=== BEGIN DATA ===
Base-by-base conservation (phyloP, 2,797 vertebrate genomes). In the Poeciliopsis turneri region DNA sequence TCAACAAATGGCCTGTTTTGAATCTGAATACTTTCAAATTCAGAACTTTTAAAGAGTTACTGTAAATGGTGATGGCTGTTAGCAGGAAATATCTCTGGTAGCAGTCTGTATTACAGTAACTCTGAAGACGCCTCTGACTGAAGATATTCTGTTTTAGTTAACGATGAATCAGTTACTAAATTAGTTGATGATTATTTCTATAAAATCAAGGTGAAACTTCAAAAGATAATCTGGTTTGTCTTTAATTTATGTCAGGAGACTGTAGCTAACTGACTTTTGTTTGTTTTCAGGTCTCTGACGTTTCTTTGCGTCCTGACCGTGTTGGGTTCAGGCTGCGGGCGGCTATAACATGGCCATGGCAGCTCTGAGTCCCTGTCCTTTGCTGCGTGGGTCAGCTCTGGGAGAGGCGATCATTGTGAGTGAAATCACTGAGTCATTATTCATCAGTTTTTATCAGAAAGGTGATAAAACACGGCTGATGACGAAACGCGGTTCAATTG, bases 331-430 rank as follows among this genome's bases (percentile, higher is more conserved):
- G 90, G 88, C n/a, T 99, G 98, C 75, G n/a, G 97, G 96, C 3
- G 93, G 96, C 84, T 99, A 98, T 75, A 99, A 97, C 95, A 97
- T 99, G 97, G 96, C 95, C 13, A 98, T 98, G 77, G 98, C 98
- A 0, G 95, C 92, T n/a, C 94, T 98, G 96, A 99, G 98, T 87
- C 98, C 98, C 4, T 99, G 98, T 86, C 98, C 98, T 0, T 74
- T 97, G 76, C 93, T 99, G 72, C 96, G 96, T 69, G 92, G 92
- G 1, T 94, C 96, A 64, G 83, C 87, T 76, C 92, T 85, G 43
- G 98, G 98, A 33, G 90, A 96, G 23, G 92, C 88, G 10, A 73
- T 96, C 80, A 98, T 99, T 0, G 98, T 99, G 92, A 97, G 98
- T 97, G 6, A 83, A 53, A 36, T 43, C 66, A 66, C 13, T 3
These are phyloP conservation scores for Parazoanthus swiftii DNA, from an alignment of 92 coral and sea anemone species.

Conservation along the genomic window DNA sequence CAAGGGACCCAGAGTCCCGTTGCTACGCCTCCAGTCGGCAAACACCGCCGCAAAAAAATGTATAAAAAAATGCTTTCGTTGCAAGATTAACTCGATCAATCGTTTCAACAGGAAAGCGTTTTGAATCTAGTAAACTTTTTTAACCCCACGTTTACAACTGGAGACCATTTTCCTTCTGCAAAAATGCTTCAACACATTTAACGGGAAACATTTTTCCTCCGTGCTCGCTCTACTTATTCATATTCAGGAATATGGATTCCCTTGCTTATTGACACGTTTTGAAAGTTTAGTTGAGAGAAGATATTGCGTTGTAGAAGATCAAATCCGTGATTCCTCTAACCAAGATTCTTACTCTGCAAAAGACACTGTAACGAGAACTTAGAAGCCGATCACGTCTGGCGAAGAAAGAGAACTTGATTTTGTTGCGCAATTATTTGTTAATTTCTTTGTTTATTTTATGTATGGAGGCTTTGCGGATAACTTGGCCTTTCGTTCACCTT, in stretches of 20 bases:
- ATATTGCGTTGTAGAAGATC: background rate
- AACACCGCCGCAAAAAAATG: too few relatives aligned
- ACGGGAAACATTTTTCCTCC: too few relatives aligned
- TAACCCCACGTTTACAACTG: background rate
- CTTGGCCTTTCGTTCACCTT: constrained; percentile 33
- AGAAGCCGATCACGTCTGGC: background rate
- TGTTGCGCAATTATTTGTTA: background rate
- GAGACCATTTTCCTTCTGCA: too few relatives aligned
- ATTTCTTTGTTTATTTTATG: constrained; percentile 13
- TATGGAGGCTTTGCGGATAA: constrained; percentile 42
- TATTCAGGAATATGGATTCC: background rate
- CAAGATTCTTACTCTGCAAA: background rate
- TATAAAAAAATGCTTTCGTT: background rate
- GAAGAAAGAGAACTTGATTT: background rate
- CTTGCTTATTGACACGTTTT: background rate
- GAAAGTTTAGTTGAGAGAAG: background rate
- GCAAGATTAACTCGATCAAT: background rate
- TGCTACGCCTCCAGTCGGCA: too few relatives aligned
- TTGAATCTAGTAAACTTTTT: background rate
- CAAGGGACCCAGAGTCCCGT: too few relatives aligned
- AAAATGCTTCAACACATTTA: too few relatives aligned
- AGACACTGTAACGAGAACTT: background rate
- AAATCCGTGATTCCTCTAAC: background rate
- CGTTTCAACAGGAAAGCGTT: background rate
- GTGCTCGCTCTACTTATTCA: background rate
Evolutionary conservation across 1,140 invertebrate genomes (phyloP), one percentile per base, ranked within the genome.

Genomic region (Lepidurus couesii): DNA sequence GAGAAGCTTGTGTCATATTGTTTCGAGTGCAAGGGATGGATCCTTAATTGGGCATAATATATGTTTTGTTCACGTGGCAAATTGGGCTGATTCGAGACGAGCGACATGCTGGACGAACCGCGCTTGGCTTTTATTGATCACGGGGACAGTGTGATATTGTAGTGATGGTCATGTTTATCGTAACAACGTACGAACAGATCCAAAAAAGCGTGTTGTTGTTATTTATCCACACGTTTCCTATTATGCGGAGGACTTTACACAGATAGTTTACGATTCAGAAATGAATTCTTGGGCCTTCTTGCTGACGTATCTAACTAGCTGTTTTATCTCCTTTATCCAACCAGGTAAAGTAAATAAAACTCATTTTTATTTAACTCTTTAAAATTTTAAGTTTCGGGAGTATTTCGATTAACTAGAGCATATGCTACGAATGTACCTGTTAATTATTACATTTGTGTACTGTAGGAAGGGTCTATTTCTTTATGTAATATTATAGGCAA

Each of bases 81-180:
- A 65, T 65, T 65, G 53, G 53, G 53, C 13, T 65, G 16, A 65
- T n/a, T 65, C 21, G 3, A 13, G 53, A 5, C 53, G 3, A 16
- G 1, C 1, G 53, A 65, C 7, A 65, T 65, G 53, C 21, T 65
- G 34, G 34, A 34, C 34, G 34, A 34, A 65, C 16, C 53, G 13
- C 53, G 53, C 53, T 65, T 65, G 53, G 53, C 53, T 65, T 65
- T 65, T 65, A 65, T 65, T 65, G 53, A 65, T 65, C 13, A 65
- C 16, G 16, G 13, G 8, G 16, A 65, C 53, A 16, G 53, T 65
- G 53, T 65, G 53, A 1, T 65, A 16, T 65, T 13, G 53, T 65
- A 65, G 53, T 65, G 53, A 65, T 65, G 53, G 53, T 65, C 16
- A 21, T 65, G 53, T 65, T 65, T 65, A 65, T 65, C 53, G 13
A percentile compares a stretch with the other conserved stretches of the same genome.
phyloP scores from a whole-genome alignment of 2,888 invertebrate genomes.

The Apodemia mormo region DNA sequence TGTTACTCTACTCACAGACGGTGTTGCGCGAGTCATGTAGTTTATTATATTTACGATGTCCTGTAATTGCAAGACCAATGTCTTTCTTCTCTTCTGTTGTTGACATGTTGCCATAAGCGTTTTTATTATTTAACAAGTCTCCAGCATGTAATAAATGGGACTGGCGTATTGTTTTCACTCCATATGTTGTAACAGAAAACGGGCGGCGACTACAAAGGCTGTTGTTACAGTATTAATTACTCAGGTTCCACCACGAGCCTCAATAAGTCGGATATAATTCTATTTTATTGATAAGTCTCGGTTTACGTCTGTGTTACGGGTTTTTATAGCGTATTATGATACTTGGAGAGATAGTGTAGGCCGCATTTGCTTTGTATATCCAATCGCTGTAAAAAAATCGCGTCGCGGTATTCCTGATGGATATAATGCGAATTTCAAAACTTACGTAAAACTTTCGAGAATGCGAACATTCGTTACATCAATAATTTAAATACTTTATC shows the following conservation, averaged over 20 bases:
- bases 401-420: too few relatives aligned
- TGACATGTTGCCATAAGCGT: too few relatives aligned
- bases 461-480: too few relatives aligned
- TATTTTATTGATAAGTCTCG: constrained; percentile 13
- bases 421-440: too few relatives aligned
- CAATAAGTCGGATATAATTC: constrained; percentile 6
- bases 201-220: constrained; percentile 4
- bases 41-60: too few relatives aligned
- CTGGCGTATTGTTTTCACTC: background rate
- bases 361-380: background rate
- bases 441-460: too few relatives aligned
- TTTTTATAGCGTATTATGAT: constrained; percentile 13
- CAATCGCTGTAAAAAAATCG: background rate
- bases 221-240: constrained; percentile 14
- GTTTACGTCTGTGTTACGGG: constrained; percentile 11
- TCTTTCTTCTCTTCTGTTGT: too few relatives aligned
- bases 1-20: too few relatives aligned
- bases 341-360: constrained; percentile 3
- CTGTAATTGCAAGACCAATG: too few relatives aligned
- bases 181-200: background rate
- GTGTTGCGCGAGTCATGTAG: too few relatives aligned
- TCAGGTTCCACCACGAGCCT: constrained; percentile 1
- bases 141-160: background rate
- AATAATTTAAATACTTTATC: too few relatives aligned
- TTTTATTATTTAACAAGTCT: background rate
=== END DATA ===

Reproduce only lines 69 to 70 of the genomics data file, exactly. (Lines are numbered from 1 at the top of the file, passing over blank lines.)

- GTTTACGTCTGTGTTACGGG: constrained; percentile 11
- TCTTTCTTCTCTTCTGTTGT: too few relatives aligned